Like many small-business owners, Laurie Sigillito struggled to provide a health care option for her nine employees at FastSigns.
After searching for alternatives beyond major medical plans, which were prohibitively expensive for a business of nine employees, she discovered direct primary care and the Whole Health Family Medicine Clinic run by Dr. Dan Schaefer and his wife, Karassa Yeomans Schaefer, who serves as physician assistant.
“We already had Aflac. We wanted to do something in addition to that, and we looked for an alternative that’s not what’s typically available today,” Sigillito said.
FastSigns employees talked to employees at Durango TV, another firm owned by Sigillito. Durango TV was an early adopter of direct primary care – with employees paying $50 per month to Whole Health Family Medicine. Employees can pay another $50 a month to cover their spouse and $10 a month per child.
The plan doesn’t cover visits to specialists, hospital costs or other catastrophic health costs covered by major medical insurance, but with the addition of Aflac supplemental plans that can be customized to meet the unique health needs of individual employees, the model provides a health care option for basic needs that had previously been beyond the ability of the small firm.
“The employees love it,” Sigillito said.
“When they need to see a doctor, they get them in. Essentially, they get to see a doctor at no cost to my employees. It’s great for my employees. It gives my employees somewhere to go for affordable health care where as before they had nowhere to go.”
Now, the La Plata County Economic Development Alliance is working with Whole Health Family Medicine and Aflac to provide the model of basic, primary care combined with Aflac supplemental plans to small businesses, beginning with small manufacturers in the county and eventually expanding to businesses in other industries.
Roger Zalneraitis, executive director of the La Plata County Economic Development Alliance, said the Western Slope has among the highest health insurance premiums in the country.
“Whenever we hear problems from business,” he said, “the first thing that comes up is health care.
“With direct primary care from Dan and the plans provided by Aflac, you now see a more comprehensive option available for small businesses. It’s not full insurance, but it is a next step in finding something that works. It helps with employee retention and it helps with health care.”
While the initial target is small manufacturers, Zalneraitis said there’s no reason the model wouldn’t work for other small businesses and nonprofit organizations with five to a dozen or so employees.
Schaefer said he can typically offer same-day or next-day appointments, and the $50 per-month fee covers such things as physicals and minor procedures such as wound treatment and wart removal.
The fee also covers other services provided by a primary care physician, such as women’s health, wellness visits and preventative care, among other basic medical services.
The fee also covers in-house laboratory services and comes with access to a wholesale pharmacy.
In addition, it provides unrestricted doctor visits, no additional fees for visits and no co-pays, co-insurance or deductibles.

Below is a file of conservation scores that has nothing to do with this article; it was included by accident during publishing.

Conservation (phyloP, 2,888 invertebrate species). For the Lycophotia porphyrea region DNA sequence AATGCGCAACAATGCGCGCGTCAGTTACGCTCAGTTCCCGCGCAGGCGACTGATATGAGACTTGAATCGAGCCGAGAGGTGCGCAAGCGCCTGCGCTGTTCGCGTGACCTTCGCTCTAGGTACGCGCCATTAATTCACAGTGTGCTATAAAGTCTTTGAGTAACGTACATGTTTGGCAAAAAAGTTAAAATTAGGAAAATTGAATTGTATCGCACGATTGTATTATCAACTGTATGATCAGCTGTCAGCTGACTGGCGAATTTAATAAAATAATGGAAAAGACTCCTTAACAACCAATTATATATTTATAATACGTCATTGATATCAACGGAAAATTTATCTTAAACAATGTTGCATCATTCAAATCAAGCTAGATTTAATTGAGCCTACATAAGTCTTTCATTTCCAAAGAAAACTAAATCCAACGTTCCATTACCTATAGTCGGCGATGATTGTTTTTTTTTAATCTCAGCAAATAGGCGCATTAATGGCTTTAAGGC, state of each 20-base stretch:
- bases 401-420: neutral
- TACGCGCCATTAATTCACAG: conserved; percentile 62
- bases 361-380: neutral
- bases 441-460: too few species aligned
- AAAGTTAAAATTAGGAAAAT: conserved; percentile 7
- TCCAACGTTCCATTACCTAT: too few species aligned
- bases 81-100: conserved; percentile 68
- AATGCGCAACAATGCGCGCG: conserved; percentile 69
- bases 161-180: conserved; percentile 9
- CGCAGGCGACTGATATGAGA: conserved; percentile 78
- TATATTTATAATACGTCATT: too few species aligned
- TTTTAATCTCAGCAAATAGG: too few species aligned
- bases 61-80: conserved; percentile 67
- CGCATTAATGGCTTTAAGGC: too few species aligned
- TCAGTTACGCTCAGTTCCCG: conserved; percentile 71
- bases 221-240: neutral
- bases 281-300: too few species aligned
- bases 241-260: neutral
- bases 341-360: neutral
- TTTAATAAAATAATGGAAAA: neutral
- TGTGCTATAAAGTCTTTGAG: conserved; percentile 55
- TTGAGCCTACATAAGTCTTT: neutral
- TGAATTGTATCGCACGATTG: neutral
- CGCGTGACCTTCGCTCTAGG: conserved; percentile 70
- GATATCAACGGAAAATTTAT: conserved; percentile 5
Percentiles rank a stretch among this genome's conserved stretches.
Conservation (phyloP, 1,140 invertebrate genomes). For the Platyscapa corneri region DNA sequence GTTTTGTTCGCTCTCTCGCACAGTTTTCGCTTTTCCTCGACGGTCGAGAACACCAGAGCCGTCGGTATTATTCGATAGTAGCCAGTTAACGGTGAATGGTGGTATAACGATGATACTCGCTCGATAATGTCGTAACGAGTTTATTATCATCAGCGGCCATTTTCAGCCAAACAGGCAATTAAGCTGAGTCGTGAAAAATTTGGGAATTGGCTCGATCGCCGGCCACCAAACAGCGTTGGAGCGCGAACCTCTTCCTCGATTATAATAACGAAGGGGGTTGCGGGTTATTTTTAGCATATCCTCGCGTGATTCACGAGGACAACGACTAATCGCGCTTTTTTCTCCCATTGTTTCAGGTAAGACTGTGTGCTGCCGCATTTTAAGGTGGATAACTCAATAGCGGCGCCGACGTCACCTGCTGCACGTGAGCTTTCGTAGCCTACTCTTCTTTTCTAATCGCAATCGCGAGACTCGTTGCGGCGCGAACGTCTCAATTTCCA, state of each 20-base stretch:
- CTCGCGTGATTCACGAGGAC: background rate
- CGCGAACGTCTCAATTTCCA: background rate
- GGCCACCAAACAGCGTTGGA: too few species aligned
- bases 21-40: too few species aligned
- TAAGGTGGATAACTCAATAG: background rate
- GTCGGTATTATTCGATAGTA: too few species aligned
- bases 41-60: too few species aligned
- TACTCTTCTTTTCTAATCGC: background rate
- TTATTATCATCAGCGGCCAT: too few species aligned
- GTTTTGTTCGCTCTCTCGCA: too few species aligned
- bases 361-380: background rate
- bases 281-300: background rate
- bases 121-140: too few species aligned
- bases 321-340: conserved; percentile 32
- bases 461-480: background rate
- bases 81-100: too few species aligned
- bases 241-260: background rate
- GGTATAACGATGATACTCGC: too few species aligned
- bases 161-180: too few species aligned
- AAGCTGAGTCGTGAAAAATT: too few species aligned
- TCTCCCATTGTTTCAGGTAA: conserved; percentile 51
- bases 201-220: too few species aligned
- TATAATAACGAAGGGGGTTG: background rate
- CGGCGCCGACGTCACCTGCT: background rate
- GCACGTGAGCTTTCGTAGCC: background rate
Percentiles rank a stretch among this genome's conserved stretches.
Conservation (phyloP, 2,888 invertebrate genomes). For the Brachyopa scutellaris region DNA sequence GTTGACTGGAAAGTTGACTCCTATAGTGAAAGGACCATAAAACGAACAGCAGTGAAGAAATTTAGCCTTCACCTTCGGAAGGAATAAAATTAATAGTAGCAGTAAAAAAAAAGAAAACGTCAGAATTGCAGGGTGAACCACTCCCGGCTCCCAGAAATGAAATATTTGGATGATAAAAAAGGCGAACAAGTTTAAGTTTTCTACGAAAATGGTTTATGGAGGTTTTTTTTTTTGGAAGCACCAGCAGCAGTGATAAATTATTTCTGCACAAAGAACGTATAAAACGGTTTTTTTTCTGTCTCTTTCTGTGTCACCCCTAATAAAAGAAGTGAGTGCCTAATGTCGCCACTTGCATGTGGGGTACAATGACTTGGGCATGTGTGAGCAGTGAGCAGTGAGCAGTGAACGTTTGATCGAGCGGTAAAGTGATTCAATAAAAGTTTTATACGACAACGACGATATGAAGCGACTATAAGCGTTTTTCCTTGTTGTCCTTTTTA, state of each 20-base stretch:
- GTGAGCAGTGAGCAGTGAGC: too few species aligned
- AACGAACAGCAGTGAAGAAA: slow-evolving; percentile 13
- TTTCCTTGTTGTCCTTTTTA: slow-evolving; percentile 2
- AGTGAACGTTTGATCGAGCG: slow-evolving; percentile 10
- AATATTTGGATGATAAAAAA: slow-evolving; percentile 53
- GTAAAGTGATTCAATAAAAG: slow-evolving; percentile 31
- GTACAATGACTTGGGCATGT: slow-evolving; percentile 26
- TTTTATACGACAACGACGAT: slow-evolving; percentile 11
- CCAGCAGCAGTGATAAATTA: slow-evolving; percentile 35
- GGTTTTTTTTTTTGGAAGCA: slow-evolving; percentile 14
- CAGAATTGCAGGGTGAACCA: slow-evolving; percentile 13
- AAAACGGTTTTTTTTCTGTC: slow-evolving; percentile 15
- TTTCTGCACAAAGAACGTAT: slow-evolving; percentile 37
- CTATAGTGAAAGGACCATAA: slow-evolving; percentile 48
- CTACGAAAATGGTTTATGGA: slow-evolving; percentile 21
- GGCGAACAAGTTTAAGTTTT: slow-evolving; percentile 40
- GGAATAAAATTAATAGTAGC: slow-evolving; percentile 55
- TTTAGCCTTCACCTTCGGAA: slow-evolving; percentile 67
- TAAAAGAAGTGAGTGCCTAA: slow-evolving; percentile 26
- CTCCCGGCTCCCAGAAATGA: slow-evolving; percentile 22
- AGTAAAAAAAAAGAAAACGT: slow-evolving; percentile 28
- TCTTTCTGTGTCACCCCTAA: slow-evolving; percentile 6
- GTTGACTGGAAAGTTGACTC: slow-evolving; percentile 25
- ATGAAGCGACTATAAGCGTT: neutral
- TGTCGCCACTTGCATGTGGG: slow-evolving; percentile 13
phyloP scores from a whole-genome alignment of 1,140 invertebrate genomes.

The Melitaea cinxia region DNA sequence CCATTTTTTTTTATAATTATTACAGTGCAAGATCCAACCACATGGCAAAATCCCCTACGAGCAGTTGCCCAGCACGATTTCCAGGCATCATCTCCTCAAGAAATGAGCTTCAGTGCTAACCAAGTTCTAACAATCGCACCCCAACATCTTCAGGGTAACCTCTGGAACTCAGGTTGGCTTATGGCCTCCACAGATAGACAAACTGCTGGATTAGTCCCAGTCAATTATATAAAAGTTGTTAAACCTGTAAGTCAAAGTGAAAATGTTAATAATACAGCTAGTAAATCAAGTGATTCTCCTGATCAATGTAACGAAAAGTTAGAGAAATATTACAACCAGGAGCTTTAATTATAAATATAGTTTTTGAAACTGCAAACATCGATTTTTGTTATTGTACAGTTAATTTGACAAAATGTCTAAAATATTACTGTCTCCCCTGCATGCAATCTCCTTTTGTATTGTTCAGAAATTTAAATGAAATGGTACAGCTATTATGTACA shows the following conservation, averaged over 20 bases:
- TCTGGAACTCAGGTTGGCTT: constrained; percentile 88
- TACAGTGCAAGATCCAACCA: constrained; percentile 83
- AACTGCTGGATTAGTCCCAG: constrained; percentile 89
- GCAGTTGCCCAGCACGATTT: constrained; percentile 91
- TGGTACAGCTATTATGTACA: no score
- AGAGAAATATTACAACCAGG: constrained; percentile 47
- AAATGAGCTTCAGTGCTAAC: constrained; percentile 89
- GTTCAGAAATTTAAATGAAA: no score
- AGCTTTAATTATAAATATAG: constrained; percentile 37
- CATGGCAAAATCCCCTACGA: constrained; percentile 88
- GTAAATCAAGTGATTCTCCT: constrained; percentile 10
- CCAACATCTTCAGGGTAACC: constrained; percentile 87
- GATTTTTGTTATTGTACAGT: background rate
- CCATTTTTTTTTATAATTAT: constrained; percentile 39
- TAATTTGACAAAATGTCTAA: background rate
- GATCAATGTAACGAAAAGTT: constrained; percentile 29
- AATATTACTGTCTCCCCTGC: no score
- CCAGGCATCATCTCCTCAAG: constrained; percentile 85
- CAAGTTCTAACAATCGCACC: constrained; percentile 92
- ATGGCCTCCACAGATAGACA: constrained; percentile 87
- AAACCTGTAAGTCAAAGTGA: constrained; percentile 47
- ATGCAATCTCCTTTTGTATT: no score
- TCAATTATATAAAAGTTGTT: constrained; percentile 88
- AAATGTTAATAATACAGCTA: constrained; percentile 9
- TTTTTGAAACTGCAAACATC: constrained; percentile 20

“If you separate routing care from catastrophic care, you can begin to make it affordable. A family doctor can provide routine medical services for $50 per month,” Schaefer said.
From discussions among small-business owners in La Plata County, Schaefer said he’s convinced they want to provide the best medical benefits they can to employees, but they struggle to find anything that will work for their smaller-scale operations.
“The cost of major medical is exorbitant. It can run as much as $1,000 a month per employee,” he said.
The service aims to be transparent in pricing with a goal to improve and maximize basic health care and provide preventative health, Schaefer said.
“This is an available piece of the puzzle that may make sense because we are affordable,” he said. “It’s unfortunate that with health insurance, we’re not talking about value. But we’re not talking about making things cheap at the expense of quality.”
Erin Patla, an Aflac independent benefits adviser, said the addition of the firm’s supplemental insurance complements direct primary care with a suite of plans to offer financial assistance when medical issues go beyond the services offered by a primary care physician.
Separate supplemental plans from Aflac cover a variety of medical needs, such as accidents, hospitalization, cancer, critical illness, vision and dental not covered by a primary care physician.
“We meet with every single employee. We want to provide each employee with the plan suite that is right for them,” Patla said.
The plan organized by La Plata County Economic Development Alliance provides tax benefits similar to traditional health insurance, with payments coming from pre-tax income to lower both employees’ and employers’ tax bills.
Aflac also offers a cash benefit for a wellness check, which typically equals about a one-month average benefit cost for an Aflac plan-holder.
Patla said the average bill for an employee covered by Aflac plans is about $50, but prices range widely depending on the number of plans an employee purchases.
The Aflac policies would be added to the $50 per-month employee cost for direct primary care.
“It really now makes it cost-effective for a small business to offer some health coverage,” Patla said.